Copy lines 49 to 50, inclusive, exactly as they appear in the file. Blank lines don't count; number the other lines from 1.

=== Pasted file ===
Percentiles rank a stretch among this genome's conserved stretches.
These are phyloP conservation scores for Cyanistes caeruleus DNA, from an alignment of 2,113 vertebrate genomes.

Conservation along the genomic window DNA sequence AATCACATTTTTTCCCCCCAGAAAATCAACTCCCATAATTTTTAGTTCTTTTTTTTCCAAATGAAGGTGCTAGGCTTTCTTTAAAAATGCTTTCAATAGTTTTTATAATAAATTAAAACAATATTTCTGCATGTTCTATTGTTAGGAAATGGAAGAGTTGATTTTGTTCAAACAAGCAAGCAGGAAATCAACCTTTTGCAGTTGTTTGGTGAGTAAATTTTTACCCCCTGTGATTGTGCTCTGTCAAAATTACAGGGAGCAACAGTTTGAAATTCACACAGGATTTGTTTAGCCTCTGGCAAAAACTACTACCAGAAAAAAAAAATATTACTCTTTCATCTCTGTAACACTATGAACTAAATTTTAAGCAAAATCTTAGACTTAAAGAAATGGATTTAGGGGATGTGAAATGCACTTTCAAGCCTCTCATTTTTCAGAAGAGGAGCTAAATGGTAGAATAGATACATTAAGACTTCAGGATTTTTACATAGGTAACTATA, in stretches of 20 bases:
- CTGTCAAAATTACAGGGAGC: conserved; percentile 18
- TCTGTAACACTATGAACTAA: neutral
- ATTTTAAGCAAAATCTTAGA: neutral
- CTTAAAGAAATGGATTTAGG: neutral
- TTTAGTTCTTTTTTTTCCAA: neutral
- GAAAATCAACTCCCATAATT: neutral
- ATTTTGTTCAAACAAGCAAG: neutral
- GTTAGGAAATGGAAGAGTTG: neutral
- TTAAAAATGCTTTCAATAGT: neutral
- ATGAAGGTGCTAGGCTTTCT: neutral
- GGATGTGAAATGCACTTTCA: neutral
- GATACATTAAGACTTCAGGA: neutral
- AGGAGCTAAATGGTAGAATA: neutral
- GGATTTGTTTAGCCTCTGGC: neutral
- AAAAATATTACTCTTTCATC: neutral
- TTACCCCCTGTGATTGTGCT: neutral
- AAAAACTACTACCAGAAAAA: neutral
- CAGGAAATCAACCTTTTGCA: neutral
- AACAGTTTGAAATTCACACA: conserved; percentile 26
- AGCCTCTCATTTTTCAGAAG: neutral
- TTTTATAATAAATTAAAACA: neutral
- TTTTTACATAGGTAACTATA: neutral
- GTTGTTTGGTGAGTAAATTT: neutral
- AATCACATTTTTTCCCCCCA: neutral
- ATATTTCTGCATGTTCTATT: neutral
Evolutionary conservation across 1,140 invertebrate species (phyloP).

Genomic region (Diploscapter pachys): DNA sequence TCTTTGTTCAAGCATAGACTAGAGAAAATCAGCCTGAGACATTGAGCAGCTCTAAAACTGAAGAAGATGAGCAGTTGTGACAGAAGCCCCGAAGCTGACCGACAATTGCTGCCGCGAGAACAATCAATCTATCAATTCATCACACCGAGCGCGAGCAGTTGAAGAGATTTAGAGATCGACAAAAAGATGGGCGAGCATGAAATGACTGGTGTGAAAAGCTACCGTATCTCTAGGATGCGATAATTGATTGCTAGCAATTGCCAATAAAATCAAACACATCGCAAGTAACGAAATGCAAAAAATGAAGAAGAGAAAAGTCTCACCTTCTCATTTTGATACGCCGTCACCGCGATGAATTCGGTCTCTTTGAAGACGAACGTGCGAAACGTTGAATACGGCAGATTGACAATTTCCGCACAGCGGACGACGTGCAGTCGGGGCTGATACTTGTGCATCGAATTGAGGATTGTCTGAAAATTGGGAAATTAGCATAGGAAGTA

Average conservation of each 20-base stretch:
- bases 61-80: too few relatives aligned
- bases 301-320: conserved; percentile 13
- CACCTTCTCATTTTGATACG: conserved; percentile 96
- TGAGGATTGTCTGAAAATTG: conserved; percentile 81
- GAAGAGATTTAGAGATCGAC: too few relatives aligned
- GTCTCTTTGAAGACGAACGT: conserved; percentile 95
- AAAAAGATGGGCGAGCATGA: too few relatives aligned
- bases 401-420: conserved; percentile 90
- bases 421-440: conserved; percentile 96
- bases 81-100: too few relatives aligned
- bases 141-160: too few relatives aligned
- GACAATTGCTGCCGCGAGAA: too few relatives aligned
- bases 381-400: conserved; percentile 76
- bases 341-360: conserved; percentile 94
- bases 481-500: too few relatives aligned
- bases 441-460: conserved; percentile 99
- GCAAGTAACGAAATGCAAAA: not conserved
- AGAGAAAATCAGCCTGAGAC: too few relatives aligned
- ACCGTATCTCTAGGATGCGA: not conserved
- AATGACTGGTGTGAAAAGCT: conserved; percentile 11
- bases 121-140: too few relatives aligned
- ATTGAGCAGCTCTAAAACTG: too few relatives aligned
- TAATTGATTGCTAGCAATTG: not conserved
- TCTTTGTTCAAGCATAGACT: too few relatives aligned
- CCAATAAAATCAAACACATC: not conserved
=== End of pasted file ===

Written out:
- AGAGAAAATCAGCCTGAGAC: too few relatives aligned
- ACCGTATCTCTAGGATGCGA: not conserved